One brand or more? It depends on your vision - Peartree Brand Strategy

One brand or more? It depends on your vision

The term “brand architecture” is not so much misunderstood as misinterpreted by many smaller businesses. They see it as an issue just for the big end of town; for large corporations with complex brand portfolios working across multiple markets.

But it’s not. I talk about brand architecture or multiple brand management with a number of clients, many of which are small, often family owned, businesses.

At its most basic, brand architecture is about how to effectively, efficiently and safely expand what you do – whether that be new products, new markets or new consumer demographics.

The theory goes like this. At one end of the spectrum is the “branded house”, where everything a company offers carries the same brand name. At the other end is the “house of brands”, where one company (perhaps with a name consumers never need to know) owns different brands for different products.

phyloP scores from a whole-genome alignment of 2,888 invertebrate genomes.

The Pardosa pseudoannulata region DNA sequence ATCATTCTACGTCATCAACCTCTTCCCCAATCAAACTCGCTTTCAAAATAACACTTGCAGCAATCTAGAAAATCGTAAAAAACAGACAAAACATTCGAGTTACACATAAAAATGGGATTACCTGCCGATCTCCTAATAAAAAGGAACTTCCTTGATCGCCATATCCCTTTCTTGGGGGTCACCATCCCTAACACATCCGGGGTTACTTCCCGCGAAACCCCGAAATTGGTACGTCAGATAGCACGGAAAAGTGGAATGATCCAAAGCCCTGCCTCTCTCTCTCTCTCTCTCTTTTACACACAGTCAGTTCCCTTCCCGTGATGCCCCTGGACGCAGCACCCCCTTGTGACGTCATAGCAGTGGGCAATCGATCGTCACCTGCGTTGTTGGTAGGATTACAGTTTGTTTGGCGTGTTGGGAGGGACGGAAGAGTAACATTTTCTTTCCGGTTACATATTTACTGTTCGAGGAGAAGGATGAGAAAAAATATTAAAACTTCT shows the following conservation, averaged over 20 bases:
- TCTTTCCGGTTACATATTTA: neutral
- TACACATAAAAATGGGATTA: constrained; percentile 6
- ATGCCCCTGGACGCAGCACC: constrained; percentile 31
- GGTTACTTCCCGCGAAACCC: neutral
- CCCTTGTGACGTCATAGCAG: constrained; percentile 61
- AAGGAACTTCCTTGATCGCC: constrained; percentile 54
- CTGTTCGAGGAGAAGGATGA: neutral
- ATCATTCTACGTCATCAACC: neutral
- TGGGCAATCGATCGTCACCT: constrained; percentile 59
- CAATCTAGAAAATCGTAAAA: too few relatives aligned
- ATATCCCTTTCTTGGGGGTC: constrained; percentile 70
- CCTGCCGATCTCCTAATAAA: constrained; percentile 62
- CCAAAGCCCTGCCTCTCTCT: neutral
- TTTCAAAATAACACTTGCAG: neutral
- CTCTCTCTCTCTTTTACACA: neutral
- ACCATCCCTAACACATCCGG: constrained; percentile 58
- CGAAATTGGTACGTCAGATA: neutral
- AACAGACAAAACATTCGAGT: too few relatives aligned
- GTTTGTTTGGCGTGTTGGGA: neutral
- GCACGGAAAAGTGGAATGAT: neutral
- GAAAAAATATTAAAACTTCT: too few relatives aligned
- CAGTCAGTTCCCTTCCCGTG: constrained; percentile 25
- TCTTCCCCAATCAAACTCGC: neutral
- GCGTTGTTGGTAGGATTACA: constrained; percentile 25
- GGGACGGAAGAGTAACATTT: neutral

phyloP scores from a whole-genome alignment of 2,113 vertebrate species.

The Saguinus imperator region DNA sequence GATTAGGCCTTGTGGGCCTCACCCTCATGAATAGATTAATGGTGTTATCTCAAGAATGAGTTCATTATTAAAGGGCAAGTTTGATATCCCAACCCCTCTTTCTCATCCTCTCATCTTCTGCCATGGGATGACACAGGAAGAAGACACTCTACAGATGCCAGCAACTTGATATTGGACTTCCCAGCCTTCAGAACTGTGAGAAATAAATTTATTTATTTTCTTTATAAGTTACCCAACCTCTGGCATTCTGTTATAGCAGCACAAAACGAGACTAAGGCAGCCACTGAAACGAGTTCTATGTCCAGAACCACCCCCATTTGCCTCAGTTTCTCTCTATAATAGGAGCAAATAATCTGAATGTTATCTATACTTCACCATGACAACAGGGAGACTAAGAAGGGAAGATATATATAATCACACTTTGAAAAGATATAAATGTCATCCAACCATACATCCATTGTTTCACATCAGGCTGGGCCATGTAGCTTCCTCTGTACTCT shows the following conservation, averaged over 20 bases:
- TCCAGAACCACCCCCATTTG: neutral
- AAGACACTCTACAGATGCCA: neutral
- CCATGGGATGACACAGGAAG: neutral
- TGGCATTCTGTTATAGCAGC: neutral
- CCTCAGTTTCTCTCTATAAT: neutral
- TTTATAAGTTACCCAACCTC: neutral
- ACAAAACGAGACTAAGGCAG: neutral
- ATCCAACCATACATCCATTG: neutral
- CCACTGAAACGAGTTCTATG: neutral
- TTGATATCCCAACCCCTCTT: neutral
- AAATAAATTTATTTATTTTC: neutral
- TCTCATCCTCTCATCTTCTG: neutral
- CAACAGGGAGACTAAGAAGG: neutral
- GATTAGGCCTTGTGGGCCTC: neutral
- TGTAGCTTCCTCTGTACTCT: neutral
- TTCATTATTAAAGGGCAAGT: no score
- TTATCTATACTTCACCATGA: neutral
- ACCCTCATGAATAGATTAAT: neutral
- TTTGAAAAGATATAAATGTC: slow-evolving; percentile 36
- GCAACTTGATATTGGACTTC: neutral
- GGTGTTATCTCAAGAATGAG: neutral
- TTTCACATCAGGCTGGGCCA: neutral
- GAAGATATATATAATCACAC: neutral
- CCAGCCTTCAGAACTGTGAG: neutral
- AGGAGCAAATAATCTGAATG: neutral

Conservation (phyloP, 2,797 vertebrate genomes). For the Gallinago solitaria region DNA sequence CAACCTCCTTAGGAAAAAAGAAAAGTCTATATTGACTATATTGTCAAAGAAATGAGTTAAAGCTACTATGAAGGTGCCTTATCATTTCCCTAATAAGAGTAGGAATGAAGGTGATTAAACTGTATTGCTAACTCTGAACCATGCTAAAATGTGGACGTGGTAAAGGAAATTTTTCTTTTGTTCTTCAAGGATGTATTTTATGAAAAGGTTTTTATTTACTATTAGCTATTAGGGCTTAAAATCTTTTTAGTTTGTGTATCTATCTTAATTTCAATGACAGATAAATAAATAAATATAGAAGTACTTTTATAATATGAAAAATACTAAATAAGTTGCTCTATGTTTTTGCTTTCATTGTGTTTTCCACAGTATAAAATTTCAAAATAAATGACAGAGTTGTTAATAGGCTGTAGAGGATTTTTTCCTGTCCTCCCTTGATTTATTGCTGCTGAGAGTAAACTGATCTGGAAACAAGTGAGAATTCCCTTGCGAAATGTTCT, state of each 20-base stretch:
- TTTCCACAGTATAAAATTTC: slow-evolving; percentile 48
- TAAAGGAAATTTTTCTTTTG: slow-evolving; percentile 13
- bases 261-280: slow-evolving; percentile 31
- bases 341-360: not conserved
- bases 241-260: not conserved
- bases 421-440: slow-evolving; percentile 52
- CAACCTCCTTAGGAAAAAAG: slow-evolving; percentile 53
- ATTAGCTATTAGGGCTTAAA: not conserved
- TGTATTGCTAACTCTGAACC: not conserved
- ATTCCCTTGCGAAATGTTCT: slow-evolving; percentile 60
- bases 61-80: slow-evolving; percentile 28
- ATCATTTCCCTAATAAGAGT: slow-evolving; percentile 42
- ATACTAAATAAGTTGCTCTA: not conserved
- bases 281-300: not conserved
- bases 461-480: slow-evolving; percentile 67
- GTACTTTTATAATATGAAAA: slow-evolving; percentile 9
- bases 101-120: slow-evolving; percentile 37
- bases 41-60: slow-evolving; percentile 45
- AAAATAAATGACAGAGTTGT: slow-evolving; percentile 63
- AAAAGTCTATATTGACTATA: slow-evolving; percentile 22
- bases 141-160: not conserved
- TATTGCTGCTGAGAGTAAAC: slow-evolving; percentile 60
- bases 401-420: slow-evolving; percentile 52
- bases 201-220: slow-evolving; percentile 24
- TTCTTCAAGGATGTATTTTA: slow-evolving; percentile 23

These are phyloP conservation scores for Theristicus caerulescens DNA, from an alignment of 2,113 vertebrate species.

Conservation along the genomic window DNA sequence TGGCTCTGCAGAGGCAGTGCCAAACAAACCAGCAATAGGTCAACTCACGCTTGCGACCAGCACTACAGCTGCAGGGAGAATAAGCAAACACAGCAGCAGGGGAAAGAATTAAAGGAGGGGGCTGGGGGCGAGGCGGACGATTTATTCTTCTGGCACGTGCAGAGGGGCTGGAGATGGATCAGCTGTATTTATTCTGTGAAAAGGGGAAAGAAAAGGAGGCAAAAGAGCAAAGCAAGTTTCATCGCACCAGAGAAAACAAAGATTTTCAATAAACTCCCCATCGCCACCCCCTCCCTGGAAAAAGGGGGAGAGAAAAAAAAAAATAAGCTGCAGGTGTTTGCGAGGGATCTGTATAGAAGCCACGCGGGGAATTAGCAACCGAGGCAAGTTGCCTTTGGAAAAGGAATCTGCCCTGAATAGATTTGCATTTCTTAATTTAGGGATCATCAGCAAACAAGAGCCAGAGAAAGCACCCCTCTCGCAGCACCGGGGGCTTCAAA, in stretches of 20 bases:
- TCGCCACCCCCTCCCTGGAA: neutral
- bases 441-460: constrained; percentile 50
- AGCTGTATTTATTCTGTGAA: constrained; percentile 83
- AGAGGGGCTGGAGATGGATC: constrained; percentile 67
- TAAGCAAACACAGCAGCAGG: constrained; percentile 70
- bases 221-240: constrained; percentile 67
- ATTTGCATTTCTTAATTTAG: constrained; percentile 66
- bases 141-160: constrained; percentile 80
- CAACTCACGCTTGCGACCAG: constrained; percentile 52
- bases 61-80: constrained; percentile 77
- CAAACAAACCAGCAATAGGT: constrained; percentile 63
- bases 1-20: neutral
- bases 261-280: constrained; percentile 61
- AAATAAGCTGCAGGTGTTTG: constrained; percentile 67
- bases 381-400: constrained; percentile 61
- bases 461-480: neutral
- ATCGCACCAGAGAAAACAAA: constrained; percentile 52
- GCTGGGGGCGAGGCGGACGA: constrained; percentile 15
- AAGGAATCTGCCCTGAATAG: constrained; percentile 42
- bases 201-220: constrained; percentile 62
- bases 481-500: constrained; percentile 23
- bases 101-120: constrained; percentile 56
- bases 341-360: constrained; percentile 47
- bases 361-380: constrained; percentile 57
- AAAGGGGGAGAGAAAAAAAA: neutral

Where a business sits, or wants to sit, along that spectrum depends on how, where and why it wants to diversify, and what the potential risks and benefits are.

In simple terms, businesses expand in one of three ways. They start selling their products or services into new markets; they develop new products or services of their own; or they buy existing companies or brands.

In any of those scenarios, the obvious advantage of a “branded house” is that you only have to market one brand. But that assumes the same brand will work for a new market or demographic. If it doesn’t, your main brand could be damaged.

And why would it fail? Well it might be that your brand is associated with an older age group and just doesn’t resonate with a younger crowd (so you should have given it a younger name). Or the brand you bought might have had a reputation that was lost when its name changed. Or the people of Sydney might have had no interest in buying from Adelaide Caravans!

You can learn a lot from Ralph Lauren – and you don’t need its global name or reputation. “Polo by Ralph Lauren” allowed it to create and endorse a range of casual clothing without suggesting the prestigious Ralph Lauren brand was changing in any way. It did the same when it wanted to introduce a cheaper clothing line and one for women.

It’s all about using brands to help achieve your business’s overall strategic direction.

Have any questions regarding brand architecture? Feel free to send me an email at